“Culture does not make people. People make culture. If it is true that the full humanity of women is not our culture, then we can and must make it our culture.” - Chimamanda Ngozi Adichie, We Should All Be Feminists.

Last month, the Tashweesh festival took place in Brussels from 17th to 28th of October. The debuting 10-day festival encompassed performances, small talks, reading groups, screenings, concerts and club nights, all coming together with the aim of crossing frontiers, unmasking what is currently seen as ‘the norm’ and taking the opportunity to introduce some gems of the Middle Eastern (electronic) music scene to Brussels. 

“I was looking for people that were making some change in the Middle East,” Gilke Vanuytsel, who was responsible for curating the concerts, told us. 

Mission accomplished. The music promoter curated an all-female line-up that had a clear focus on North African and Middle Eastern artists, but also featured Belgian musicians. The philosophy behind it? To break the cliché that female DJs are less skilled or are less knowledgeable about the technical aspects, Vanuytsel revealed. 

While she was already familiar with the likes of Egyptian experimental musician, Nadah El-Shazly, and Tunisian Berlin-favourite, DJ Deena Abdelwahed, she still looked deeper into the region’s pool of talent. In fact, it was Abdelwahed who led her to Egypt’s Nur and Bosaina. But further than just their pursuits as musicians and DJs, Vanuytsel invited artists who represent Middle Eastern feminism in its various forms, including pioneering Moroccan DJ Glitter٥٥.

"I imagine it’s not as easy as in Europe to do these kinds of things. I think it’s a very ground-breaking thing to do. In the end music is a way to express yourself and a very emotional thing,” she adds.

This is all well and good when it happens in the safety and embrace of Brussels, but the organisers have taken one step further –Tashweesh is coming to Cairo (08th-12th of November), Beirut (15th-17th of November) and Tunis (06th-08th of December), bringing the same concept to the region, but with an adjusted programme.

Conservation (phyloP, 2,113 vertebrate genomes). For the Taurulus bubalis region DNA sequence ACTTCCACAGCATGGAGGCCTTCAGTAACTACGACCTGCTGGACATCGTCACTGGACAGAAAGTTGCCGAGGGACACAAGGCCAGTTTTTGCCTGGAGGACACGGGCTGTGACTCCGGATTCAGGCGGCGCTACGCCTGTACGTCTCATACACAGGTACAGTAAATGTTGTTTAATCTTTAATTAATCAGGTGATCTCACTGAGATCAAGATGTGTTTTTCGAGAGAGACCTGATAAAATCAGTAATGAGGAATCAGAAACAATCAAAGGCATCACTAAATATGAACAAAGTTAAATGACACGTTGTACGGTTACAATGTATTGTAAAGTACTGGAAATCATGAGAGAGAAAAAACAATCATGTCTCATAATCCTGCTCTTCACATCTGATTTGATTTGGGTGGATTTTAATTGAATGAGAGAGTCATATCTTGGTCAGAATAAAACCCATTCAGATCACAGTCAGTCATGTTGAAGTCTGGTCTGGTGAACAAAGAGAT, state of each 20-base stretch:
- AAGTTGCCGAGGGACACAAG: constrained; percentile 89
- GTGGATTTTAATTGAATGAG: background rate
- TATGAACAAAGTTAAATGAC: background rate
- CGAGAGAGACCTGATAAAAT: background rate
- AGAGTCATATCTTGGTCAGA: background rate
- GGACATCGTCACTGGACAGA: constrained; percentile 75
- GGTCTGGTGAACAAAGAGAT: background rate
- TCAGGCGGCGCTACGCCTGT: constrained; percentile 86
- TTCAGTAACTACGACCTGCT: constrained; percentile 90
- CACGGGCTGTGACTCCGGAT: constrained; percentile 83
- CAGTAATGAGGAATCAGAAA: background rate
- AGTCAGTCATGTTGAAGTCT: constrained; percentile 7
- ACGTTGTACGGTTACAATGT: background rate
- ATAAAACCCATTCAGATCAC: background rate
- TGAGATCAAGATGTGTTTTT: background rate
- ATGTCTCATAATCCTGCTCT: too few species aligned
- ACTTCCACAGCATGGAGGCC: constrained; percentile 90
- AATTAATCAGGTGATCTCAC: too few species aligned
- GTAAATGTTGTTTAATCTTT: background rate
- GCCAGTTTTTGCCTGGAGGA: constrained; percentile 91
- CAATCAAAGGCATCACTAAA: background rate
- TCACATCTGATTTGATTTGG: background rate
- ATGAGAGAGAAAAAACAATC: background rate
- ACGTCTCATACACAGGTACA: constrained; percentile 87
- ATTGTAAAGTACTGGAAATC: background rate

For Cairo in particular, one might argue that it’s overdue. Legend has it that the seeds of the festival were sown when Goethe Institut Brussels and Goethe Institut Cairo planned to undertake a project together tackling feminism in the Middle East. In Brussels-based arts centre, Beursschouwburg, they found the perfect partner – specifically in the centre’s The Future is Feminist of the fall of 2017, which looked to dispel confusion surrounding interpretations and opinions within feminism.

The idea behind what eventually came to be known as Tashweesh was to create a bridge between the broad palette of feminist voices from Europe and the Arab world; to question current gender stereotypes as well as to show how the polarisation between the cultures of these different nations does not respond to actual reality; to clear the noise, so to speak, which in turn inspired the name.

“Tashweesh is an onomatopoeic Arabic word mimicking the sound of background noise during a telephone conversation or in a crowd,” explains Laura Smolders, Beursschouwburg’s press and communication officer. “Tashweesh gives the microphone to all that 'background buzz', questioning society's current norms on feminism and breaking through them.” 

Once Brussels-based curator, dramaturge and documentary filmmaker, Nedjma Hadj Benchelabi, came on board, the concept of the festival began to take shape. Attended by some 3000 people, the festival is no one-hit-wonder and with the second edition pencilled in for 2020, there’s still more territory to explore, more ground to make up – in both Europe and the Middle East, as Vanuytsel explains.

 “The idea that feminism in the Middle East is not present exists in many European minds.”